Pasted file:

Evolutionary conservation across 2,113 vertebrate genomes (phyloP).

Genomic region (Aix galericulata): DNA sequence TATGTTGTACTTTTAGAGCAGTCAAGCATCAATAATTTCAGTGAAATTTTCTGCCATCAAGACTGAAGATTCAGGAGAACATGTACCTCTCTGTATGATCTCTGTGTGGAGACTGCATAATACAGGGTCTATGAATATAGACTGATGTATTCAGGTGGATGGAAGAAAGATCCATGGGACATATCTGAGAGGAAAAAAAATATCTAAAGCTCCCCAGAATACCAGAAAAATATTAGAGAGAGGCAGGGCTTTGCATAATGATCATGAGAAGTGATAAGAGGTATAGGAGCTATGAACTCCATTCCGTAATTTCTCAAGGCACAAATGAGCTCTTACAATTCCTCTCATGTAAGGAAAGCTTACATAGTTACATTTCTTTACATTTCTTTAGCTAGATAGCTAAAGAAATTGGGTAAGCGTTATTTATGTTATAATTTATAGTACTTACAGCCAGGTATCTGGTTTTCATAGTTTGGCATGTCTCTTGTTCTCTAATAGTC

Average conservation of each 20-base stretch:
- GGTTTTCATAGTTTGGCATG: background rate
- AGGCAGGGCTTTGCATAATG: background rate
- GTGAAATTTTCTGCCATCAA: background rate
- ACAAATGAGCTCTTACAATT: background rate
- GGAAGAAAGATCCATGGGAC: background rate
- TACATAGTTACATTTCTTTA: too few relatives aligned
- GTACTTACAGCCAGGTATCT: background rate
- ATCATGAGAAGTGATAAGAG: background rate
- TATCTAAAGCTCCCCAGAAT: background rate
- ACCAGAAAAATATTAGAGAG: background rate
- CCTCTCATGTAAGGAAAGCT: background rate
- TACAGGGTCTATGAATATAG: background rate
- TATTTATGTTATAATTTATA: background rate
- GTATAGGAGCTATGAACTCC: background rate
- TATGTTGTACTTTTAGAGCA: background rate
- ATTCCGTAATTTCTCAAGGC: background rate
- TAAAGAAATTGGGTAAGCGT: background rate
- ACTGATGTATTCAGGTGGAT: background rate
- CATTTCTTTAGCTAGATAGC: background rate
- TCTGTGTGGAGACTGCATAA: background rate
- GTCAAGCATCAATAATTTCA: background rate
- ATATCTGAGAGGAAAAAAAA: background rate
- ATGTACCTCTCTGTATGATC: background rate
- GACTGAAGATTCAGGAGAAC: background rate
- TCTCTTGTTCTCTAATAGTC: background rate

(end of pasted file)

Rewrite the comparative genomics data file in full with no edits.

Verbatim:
Evolutionary conservation across 2,113 vertebrate genomes (phyloP).

Genomic region (Aix galericulata): DNA sequence TATGTTGTACTTTTAGAGCAGTCAAGCATCAATAATTTCAGTGAAATTTTCTGCCATCAAGACTGAAGATTCAGGAGAACATGTACCTCTCTGTATGATCTCTGTGTGGAGACTGCATAATACAGGGTCTATGAATATAGACTGATGTATTCAGGTGGATGGAAGAAAGATCCATGGGACATATCTGAGAGGAAAAAAAATATCTAAAGCTCCCCAGAATACCAGAAAAATATTAGAGAGAGGCAGGGCTTTGCATAATGATCATGAGAAGTGATAAGAGGTATAGGAGCTATGAACTCCATTCCGTAATTTCTCAAGGCACAAATGAGCTCTTACAATTCCTCTCATGTAAGGAAAGCTTACATAGTTACATTTCTTTACATTTCTTTAGCTAGATAGCTAAAGAAATTGGGTAAGCGTTATTTATGTTATAATTTATAGTACTTACAGCCAGGTATCTGGTTTTCATAGTTTGGCATGTCTCTTGTTCTCTAATAGTC

Average conservation of each 20-base stretch:
- GGTTTTCATAGTTTGGCATG: background rate
- AGGCAGGGCTTTGCATAATG: background rate
- GTGAAATTTTCTGCCATCAA: background rate
- ACAAATGAGCTCTTACAATT: background rate
- GGAAGAAAGATCCATGGGAC: background rate
- TACATAGTTACATTTCTTTA: too few relatives aligned
- GTACTTACAGCCAGGTATCT: background rate
- ATCATGAGAAGTGATAAGAG: background rate
- TATCTAAAGCTCCCCAGAAT: background rate
- ACCAGAAAAATATTAGAGAG: background rate
- CCTCTCATGTAAGGAAAGCT: background rate
- TACAGGGTCTATGAATATAG: background rate
- TATTTATGTTATAATTTATA: background rate
- GTATAGGAGCTATGAACTCC: background rate
- TATGTTGTACTTTTAGAGCA: background rate
- ATTCCGTAATTTCTCAAGGC: background rate
- TAAAGAAATTGGGTAAGCGT: background rate
- ACTGATGTATTCAGGTGGAT: background rate
- CATTTCTTTAGCTAGATAGC: background rate
- TCTGTGTGGAGACTGCATAA: background rate
- GTCAAGCATCAATAATTTCA: background rate
- ATATCTGAGAGGAAAAAAAA: background rate
- ATGTACCTCTCTGTATGATC: background rate
- GACTGAAGATTCAGGAGAAC: background rate
- TCTCTTGTTCTCTAATAGTC: background rate